This novel is told in past and present storylines but the writing flows beautifully and I enjoyed both timelines equally.

In the early twentieth century, Josephine Reed, is a neurodivergent woman who has just arrived in NYC. She hears, feels and writes music in a unique way with symbols and “doodles” that only she can understand. She is socially awkward but her music is incredible!

Frederick Delaney is a mediocre musician who hasn’t been able to further his career in NYC as he had hoped.

When he crosses paths with Josephine he sees an opportunity to learn from an incredibly talented musical genius!!  

What starts out as a sharing of talents soon deteriorates into a caustic relationship.This sets them on a path that will see them both change dramatically in the coming years!! 

In the present Dr. Bern Hendricks is professor in the music department at UVA. He has always revered the music of Fredrick Delaney.

Seemingly out of the blue he receives an email from Mallory Delaney Roberts the director of The Delaney Foundation. He returns the call and is being asked to come to the Foundation headquarters to work on “some original documentation from her uncle . . .would he be interested in an opportunity to assess it?” 

THAT NIGHT HE IS ON A PLANE TO NEW YORK. When he starts the work on the newly found music he recruits his good friend Eboni, a computer scientist, to help him solve the mystery of who actually wrote this music?? The chemistry between the two is fantastic and together they discover the remarkable history of who Delaney really was and what happened to Josephine.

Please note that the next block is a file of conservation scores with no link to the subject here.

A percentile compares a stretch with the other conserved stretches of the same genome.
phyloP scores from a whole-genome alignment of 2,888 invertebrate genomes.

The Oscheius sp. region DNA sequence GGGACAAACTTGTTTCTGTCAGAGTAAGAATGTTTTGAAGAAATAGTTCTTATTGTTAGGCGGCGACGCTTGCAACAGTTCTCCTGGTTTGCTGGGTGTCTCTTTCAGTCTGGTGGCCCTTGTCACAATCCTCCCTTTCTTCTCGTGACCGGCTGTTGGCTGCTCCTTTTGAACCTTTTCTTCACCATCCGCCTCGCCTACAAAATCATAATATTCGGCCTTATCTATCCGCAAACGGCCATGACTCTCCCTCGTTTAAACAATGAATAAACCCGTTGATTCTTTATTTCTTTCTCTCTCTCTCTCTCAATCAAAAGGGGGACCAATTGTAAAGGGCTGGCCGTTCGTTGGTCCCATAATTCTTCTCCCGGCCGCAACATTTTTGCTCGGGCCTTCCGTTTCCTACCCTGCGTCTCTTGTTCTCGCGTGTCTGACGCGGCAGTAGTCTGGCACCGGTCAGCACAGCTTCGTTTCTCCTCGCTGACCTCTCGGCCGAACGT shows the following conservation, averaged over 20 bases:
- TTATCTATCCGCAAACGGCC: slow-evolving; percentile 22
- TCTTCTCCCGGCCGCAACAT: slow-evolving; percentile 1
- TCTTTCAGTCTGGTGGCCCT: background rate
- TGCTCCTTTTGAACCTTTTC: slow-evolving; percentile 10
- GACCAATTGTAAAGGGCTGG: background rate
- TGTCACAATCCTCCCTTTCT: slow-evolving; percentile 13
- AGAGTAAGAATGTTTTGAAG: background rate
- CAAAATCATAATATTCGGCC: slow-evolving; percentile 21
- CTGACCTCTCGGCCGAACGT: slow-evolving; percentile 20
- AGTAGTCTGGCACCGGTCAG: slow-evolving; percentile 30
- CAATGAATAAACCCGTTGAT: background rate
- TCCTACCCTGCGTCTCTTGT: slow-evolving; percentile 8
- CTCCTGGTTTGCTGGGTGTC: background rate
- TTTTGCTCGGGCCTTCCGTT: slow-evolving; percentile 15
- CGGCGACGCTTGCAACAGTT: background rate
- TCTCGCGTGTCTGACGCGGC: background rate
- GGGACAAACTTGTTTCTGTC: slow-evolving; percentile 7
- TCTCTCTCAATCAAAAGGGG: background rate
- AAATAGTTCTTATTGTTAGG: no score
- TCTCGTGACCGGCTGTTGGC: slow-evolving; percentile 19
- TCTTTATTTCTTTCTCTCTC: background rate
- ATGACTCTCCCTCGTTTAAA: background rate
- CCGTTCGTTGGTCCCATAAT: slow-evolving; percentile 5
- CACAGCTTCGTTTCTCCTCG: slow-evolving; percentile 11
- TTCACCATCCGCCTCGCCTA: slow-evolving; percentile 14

Each of the storylines start out slowly but continue to build to an incredible “symphony” of secrets, lies, betrayal and greed.

This is a great story and the Author’s Notes are very enlightening. I would recommend however that you go into the novel blind and read the Author’s Notes at the end. That’s what I did and it makes the discoveries in the book that much more exciting!

I received an ARC of this novel from the publisher through NetGalley. I can highly recommend it to everyone!
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This book is so refreshingly original. Dual timeline historical fiction, mystery and suspense all rolled into one unputdownable novel. Starts as a modern day mystery and then you are launched back into 1918. I could see the setting and characters so vividly!  I loved it! ❤️

I’m no musician, so it had me a little worried at first. I thought it would be over my head and that maybe only a musician could truly appreciate this one. Arpeggio, virtuoso, obbligato, it’s all Greek to me! ☺️ But that all became secondary to the characters. Bern, Eboni and Freddy are well written. But Slocumb created a special character in Josephine. She will truly steal your heart. 

Releases next month and I highly recommend it! 🎉

Thank you to NetGalley and AnchorBooks for the ARC in exchange for an honest review.
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Brendan Slocumb’s phenomenal first book, the Violin Conspiracy, is followed up by another literary masterpiece. Slocumb combines the historical mystery of the Da Vinci Code with the suspense and intrigue of the Silent Patient to create a page-turner centered around the 1920s New York music world, racism and the extraordinary lengths some people will go to to become famous. One of the best books I’ve read all year!